Preserving country roads

Go for a drive, and you’ll see how small roads have changed, as picturesque country roads evolve into 4-lane mini-highways, dividing a beautiful landscape into smaller and smaller islands surrounded by asphalt and accompanied by increased traffic, pollution, and flooding.

 Heritage Corridor Program

The Heritage Corridor program uses conservation easements to protect designated roads in perpetuity.

Ridge Road

The Duchossois Heritage Corridor Easement protects approximately 528 feet of land on the west side of Ridge Road in McHenry County, making it difficult for this picturesque byway to become a major traffic artery in the future.

Brinker Road

For the Biltons establishing a Heritage Corridor Easement allowed them to preserve a section of Brinker Road fronting the family’s rolling oak-laden landscape in Barrington Hills, inhibiting further destruction of this delicate habitat.

Otis Road

The scenic beauty of Otis Road winding past their Barrington Hills oak woodland prompted the Pfaffs to contact BACT to assist with a Heritage Corridor Easement to keep their front yard from being consumed by a possible road expansion.

Old Sutton Road

Bordering a nature preserve, the Boshell property in Barrington Hills contains mixed hardwoods and evergreens that add to the beauty of Old Sutton Road. A scenic roadside that curbs runoff to Spring Creek Nature Preserve has been saved. If you live on one of the roads listed above and have not established a Heritage Corridor, your commitment is needed.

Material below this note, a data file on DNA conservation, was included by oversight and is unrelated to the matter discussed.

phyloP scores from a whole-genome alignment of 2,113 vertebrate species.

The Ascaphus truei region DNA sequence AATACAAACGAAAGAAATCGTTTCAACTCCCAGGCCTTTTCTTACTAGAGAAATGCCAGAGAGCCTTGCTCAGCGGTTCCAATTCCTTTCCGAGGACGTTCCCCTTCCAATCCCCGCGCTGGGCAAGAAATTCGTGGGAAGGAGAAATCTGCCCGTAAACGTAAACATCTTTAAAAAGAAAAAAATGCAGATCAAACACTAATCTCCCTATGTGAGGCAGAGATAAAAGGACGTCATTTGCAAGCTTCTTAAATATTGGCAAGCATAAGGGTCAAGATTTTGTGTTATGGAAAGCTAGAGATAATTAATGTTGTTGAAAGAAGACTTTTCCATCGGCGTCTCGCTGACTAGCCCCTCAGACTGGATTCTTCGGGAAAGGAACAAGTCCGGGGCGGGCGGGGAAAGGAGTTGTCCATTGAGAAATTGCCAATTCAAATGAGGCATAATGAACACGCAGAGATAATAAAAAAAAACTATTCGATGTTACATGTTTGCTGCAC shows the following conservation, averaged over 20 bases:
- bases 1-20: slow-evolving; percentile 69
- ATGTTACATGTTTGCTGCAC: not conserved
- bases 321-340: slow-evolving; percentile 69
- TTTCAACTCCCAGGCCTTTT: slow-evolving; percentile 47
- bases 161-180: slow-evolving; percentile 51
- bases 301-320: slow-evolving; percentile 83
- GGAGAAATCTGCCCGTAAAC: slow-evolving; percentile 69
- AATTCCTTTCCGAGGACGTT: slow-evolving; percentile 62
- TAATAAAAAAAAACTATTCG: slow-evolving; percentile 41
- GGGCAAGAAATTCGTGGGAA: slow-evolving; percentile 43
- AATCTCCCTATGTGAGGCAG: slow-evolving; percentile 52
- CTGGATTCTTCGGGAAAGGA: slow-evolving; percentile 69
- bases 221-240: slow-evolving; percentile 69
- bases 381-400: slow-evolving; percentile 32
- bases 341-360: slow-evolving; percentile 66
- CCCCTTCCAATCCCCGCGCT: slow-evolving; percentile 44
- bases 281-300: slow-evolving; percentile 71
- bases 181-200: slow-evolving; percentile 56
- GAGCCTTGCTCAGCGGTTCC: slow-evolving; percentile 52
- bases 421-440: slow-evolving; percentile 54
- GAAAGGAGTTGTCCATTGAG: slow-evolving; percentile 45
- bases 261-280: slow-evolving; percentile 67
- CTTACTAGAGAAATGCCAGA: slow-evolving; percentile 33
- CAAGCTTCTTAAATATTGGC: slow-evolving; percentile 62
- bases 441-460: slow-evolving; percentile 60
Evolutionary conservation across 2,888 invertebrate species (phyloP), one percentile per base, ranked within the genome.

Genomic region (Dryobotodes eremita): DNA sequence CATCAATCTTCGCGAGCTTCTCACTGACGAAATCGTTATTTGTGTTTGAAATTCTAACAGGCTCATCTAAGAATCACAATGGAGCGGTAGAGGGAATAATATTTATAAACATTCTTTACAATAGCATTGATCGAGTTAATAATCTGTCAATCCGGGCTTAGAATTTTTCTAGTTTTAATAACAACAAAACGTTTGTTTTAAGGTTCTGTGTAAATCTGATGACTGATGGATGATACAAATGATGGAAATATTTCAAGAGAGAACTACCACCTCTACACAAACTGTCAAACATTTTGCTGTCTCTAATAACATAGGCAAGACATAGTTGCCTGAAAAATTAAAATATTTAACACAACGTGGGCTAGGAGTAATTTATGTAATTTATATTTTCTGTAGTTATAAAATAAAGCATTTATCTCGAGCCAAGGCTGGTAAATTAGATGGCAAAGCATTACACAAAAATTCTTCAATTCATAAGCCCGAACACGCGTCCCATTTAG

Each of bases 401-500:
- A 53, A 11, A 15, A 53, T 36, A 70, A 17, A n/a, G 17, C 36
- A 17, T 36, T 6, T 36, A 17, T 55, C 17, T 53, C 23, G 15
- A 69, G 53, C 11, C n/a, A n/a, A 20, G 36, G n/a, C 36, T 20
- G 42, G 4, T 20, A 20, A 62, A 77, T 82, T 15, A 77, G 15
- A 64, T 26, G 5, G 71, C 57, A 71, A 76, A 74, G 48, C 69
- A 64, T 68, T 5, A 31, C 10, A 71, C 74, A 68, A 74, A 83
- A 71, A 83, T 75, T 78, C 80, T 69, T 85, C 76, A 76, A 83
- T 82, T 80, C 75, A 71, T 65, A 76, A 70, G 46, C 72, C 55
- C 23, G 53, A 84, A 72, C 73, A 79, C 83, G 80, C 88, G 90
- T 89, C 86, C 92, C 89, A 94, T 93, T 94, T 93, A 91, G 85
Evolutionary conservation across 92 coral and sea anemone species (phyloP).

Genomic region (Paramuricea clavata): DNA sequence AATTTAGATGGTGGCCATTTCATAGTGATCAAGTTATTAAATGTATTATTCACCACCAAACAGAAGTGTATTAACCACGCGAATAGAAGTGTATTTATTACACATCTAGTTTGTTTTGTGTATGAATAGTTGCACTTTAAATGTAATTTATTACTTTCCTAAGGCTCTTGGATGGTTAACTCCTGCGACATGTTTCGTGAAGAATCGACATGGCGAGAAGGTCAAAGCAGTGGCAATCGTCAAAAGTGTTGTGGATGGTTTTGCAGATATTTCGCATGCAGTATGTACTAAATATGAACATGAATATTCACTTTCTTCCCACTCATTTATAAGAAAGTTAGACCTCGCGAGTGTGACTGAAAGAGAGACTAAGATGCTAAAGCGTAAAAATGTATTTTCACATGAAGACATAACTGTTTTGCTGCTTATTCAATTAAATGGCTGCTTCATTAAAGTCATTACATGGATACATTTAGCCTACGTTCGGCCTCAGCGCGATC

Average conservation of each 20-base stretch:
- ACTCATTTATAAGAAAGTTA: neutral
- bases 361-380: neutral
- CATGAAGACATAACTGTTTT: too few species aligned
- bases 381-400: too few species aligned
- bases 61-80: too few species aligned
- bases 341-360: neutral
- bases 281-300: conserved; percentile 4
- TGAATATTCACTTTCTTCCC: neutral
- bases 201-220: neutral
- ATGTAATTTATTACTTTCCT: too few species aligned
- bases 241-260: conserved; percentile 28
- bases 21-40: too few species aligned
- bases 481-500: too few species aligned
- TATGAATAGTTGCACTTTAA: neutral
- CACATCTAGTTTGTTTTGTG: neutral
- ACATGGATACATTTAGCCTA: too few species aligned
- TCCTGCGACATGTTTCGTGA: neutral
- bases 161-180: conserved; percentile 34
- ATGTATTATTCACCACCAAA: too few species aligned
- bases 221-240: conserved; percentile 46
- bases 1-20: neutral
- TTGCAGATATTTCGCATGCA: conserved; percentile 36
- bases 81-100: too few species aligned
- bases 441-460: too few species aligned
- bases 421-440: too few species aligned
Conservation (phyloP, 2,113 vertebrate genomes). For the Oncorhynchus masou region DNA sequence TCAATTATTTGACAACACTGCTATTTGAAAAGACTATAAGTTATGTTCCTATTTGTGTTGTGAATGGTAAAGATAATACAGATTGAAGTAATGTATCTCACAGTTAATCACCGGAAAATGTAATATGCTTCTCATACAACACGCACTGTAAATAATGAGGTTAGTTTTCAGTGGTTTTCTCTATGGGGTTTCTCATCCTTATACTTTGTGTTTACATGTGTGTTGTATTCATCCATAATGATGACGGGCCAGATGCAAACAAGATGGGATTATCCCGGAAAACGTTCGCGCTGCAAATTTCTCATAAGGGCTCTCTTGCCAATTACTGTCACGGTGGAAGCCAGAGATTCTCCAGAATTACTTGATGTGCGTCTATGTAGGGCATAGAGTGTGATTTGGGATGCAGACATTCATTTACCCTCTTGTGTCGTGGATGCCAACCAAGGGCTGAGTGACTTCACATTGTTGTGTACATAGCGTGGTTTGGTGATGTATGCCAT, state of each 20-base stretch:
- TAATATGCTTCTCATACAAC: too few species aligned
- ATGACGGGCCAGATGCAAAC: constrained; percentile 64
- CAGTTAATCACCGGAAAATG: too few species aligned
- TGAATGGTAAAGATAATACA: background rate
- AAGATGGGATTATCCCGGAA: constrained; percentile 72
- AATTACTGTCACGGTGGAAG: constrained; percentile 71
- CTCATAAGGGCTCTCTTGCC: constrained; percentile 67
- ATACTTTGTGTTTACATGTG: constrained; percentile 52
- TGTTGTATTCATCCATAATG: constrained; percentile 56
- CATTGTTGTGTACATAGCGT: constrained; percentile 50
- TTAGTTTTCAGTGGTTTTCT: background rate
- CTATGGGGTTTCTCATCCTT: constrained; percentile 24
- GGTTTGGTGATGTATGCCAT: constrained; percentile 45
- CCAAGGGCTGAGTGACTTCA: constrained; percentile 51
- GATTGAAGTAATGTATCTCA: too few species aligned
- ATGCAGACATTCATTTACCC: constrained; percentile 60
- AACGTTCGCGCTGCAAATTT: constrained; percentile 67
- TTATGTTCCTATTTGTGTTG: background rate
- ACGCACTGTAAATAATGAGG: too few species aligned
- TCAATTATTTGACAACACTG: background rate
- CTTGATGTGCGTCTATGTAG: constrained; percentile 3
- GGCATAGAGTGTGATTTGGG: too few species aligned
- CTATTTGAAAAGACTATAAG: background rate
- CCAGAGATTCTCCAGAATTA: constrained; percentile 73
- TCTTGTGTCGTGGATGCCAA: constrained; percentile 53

Heritage Corridor Recognization

To have a road become a recognized Heritage Corridor and have a sign placed on your road to recognize its status, about 50% of its roadside needs to be protected by a Heritage Corridor Easement.

Heritage Corridors address the unique features of each property, including fences, driveways, lights, etc. and are carefully crafted to account for changes in the property that you and future landowners may decide to make over time. To learn more about Heritage Corridors, please contact bactrust@gmail.com or (847) 387-3149.

Roads that qualify to become Heritage Corridors must possess BOTH of the following characteristics:

  • They must connect major thoroughfares, but were originally designed for residential use
  • If they were altered, the rural character of the area would be altered as well

 

In addition, qualifying roadways must fulfill two or more of the secondary conditions. They must:

  • Have scenic value or possess public vistas
  • Be two-lane residential roads with minimal shoulders
  • Pass through or be adjacent to environmentally sensitive areas or habitats
  • Run parallel to or be crossed by historic riding trails
  • Have a documented historical value to the community
  • Possess archaeological features
  • Possess distinct expressions of local community life

 

For more information, please contact bactrust1@gmail.com or (847) 387-3149.